In an interview this week at his country residence, Uribe insisted he is not an "enemy of peace" and wants an end to a decades-old war but only if rebels first lay down their weapons, cease all criminal activity and are punished for their crimes. "We all want peace, but there can't be a negotiation while the terrorists are continuing their criminal activities," said Uribe, whose father was killed in a botched kidnapping by the FARC in 1983. "It creates investor panic and in turn creates difficulties in financing social policy." Uribe led Colombia from 2002 until 2010 and is credited with weakening the Revolutionary Armed Forces of Colombia guerrilla army, or FARC, and attracting record levels of foreign investment, especially in the mining and oil industries. Santos served as Uribe's defense minister and the two were close allies. But the former president has since turned against his successor, accusing him of being soft on the FARC and now agreeing to peace talks from a position of weakness. – Reuters
Dominant Social Theme: Uribe's perspectives are personal.
Free-Market Analysis: Reuters tells us that "former president Alvaro Uribe has turned against his hand-picked successor Juan Manuel Santos."
But the article, excerpted above, once again casts Uribe's criticisms in a personal light. As we have pointed out previously, Uribe's perspective is a philosophical one and has to do with state recognition of power and how to achieve an end to ongoing FARC violence.
Here's some more from the article:
"The president has allowed security to weaken and spent the last two years (negotiating) under the table, behind the back of the nation, while security has declined and the military is demotivated," Uribe told Reuters in his study overlooking a garden lake at his residence near the city of Medellin.
Santos announced last week that talks with the FARC will start in Norway next month and then move to Cuba, where the two sides will try to end a conflict that has killed tens of thousands since it began some 50 years ago.
Uribe, 60, constantly criticizes government policy on his Twitter feed and, since pulling out of the ruling Partido de la U in July, he has become Colombia's de facto opposition leader. Although he cannot run again for president, he is expected to back a political ally for the next election in 2014.
In the meantime, he is brutally dismissive of Santos. "He is dedicated to seeking talks with terrorists and comes to the table weak and the terrorists feeling like champions," Uribe said in the interview at his home on Monday.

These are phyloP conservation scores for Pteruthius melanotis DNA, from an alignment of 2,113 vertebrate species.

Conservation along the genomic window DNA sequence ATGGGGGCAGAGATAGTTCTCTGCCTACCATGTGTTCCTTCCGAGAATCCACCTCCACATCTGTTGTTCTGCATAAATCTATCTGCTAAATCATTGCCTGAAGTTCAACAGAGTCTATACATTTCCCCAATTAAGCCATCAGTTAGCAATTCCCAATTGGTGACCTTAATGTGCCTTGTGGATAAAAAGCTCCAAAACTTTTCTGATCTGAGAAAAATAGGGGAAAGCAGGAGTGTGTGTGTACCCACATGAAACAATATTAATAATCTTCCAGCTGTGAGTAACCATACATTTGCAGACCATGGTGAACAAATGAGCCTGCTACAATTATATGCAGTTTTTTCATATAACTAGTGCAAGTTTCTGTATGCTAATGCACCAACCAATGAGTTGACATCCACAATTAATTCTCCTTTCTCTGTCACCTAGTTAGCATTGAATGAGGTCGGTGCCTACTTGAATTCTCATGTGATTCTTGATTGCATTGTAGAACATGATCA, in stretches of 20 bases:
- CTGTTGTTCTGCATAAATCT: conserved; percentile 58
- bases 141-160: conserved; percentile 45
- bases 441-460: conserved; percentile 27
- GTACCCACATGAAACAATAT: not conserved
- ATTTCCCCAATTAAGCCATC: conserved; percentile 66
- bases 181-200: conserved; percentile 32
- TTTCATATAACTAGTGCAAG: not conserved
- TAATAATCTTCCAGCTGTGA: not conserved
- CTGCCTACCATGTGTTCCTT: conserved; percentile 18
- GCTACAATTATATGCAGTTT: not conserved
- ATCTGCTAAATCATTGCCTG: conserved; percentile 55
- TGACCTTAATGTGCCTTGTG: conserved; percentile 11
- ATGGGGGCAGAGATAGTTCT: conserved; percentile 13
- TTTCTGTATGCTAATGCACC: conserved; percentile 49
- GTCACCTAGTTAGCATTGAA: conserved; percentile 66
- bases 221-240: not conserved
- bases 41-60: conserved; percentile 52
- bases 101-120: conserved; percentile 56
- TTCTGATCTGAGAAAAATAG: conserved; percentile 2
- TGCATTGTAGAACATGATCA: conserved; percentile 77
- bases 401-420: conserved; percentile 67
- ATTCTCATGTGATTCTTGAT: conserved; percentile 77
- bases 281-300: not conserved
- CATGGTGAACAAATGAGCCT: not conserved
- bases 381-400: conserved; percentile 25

The article goes on to highlight the differences between the two men with the subtitle, "Old Enemies." And it notes that Uribe is "furious that his old nemesis, Venezuela's socialist President Hugo Chavez, has been given a role in supporting the peace talks."
But again, these are policy issues. Uribe's perspective is that by allowing FARC leaders safe haven inside Venezuela, Chavez complicated Colombia's struggle for security.
The article also points out that Uribe is now accusing Chavez of offering to take FARC commander Ivan Marquez into custody and return him to Colombia for trial. This statement by Uribe is positioned by Reuters as irresponsible, as Marquez is a member of the FARC negotiating team for peace talks – and such statements could "strain relations."
Again, the positions of the various participants are presented within a personal context. "Uribe is crazy, Twitter has made him sick," Reuters quotes Venezuela's Information Minister Andres Izarra as saying.
Uribe's criticisms are evidently warranted, given his understandings with Santos. "He committed to completely the opposite," he said of Santos, according to Reuters. But again, Reuters positions Uribe's criticisms within the ambit of a personal vendetta:
"It's hard for Uribe to be an ex-president," said opposition lawmaker Alba Luz Pinilla. "He needs to stop criticizing now and let Santos' peace initiative develop so that possibly it will have a positive outcome."
The article implies as well that Uribe's position is intended to defend his allies from ongoing judicial attacks from the Santos administration. Uribe is especially worried about an "amnesty or pardon."
When he took office in 2002, the group had rebuilt its strength in a demilitarized zone to 20,000 fighters, according to Reuters. As a result, trade was down and foreign investment languished. At the time, investment was US$2 billion. Today it is $17 billion and FARC had been much reduced in size and power.
Uribe points out to Reuters, "We hadn't won but we were winning. It wasn't in vain." Again, we can see from this final point that Uribe's perspective is not personal but has to do with issues of security and investment.
The struggle was waged for policy reasons and Uribe is legitimately concerned that Santos's peace process will not bring peace but something else entirely.
A poll conducted by The Daily Bell in August-September 2012 found 46.5% of readers believe Colombia should "return to a more forceful approach that follows the path established by Uribe" and another 22.7% think that approach should be included along with negotiation. Twenty percent felt strongly enough about the increase in FARC violence they voted to amend the Colombian constitution to allow Uribe to run for a third term as president.
Whatever one thinks of Uribe's positions, it trivializes them to report on them from an entirely personal standpoint. They have to do with larger issues of national power and how political clout is amassed and wielded.
At the very largest level, what is taking place could generate regional civil unrest. If FARC declines to respect the peace process, Venezuela could become further entangled. Colombia could end up as party to a kind of regional civil war. These are high stakes.
Conclusion: Let's get the analysis correct.